Small school soldiers on after building burns down
Livonia — Their school burned to the ground three months ago, but students and teachers from the Northville Montessori Center have risen above the ashes.
With heavy hearts, they picked up and moved to Ladywood High School, an all-girls Catholic school in nearby Livonia that offered four classrooms for the displaced K-8 students.
In their temporary home, Northville Montessori's 55 students miss amenities like in-room bathrooms, sinks and drinking fountains, but they've learned lessons in loss, perseverance and friendship.
"I never really appreciated the school until it was gone, and now we have to share space with other students," said seventh-grader Guinevere Gall, 13, whose father, Keith, heads the school. "When it happened, my mom said I probably would have to go to a public school, and that made me realize how much I loved my friends because I thought I would have to abandon them, and I couldn't stop crying."
She added, "It's not just the structure itself, it's the people that are important."
For 33 years, Northville Montessori's structure was a red brick schoolhouse on Haggerty between Five Mile and Six Mile in Plymouth. The March 3 blaze destroyed the building, leaving school officials scrambling for a site to finish the year.
"That building was special because it was a sweet haven that sometimes felt like more of a home than my own home," said eighth-grader Maddi Cadaret, 14.
Despite the loss, students and staff continued with their school year as planned, including a trip to Washington, D.C., in April by 11 students for a civics competition. The team won an honorable mention, Keith Gall said.
"We made up team T-shirts with what I felt (was) the appropriate symbol: a phoenix," he said.
Students will complete classes Wednesday at Ladywood, but where they'll start again this fall is unclear. The school's eventual goal is to rebuild at the Plymouth site.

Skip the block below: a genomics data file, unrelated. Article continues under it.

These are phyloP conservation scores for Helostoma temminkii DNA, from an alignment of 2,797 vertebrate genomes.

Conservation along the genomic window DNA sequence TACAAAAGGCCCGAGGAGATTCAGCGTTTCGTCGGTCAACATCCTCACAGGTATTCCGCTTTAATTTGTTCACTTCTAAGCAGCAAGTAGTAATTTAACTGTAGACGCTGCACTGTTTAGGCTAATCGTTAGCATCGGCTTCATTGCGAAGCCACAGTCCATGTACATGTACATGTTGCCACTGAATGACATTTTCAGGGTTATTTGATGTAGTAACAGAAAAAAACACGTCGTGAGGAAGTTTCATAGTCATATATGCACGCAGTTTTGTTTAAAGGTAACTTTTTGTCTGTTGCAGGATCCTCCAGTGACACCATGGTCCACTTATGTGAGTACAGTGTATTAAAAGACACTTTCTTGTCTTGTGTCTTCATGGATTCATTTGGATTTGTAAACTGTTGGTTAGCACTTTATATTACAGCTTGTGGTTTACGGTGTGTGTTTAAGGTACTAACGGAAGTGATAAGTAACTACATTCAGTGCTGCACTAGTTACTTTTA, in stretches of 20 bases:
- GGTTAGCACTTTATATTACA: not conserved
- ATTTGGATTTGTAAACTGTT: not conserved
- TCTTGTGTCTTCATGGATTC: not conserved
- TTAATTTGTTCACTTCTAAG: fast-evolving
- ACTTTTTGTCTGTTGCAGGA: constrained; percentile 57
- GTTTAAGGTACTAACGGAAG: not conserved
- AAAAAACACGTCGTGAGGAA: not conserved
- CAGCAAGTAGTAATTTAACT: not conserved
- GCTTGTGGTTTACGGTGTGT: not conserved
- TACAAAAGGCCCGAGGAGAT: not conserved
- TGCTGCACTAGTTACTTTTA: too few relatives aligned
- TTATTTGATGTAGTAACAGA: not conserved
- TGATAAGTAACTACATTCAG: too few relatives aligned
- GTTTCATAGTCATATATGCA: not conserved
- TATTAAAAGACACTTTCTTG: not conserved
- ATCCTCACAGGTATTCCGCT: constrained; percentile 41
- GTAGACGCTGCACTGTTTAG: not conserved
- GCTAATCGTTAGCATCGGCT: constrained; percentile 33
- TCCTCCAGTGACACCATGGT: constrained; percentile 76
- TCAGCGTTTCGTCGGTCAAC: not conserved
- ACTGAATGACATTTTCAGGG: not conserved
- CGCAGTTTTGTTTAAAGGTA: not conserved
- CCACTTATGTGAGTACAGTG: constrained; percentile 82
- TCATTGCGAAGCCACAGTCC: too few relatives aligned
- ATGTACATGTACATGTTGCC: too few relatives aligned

"We own that property, and it's about six acres in an ideal spot where Plymouth, Northville and Livonia converge," said Gall, whose mother, Lynn, founded the school in 1976.
"We just don't have enough information from our insurance company yet as far as how much money we'll get and we also must get approval from the (state) superintendent to approve the plans," he said. "Another option is finding a facility that better meets our needs, but may be cheaper just to rent."
A GoFundMe campaign to raise money to buy classroom supplies and rent space has raised more than $31,000.
For now, Gall said he'd prefer to keep the school at Ladywood.
"I'm hoping Ladywood will allow us to come back in the fall," he said. "We're looking at other schools with things including bathrooms in the classrooms like we had at the Montessori school. A playground for preschoolers would also be nice, but if not, we can manage with what they have here."
Gall said a cadre of volunteers from the school, including alumni, pitched in to help out after the fire destroyed $100,000 worth of materials, refrigerators, computers and personal belongings.
"It was really hard to see the building after the fire," he said. "A lot of blood, sweat and tears went into creating it."
Gall said after the fire, Northville Montessori lost between five and seven students who enrolled in other schools.
For some, the most tragic loss was the guinea pig and two tanks of fish that died in the blaze.
"Humphry the guinea pig was a great pet," said Gall. "He put up with a lot, but never bit anybody in the three or four years he was part of our school."
On a recent morning inside Ladywood High School, Montessori students were reciting their haiku, limericks and other poetry in front of their classmates.
It looked like any other classroom. There was laughter, applause and congratulatory comments following each recitation — and self-deprecation from the poets.
Arnov Khatri's limerick especially impressed the teacher:
"Raindrops stain the outside of my window Falling into a endless medow Nuturing the plants with care Giving cars something to wear Following me in a hopeless shadow."
Gall, seated behind his desk while students read their poetry in front of the class, could not stop praising Arnov, a 10-year-old fifth-grader.
"Wait. Wow," he said. "That's an amazing line — 'giving cars something to wear,' I never heard anything like that before. A star is born. Holy cow! Oh my goodness.'"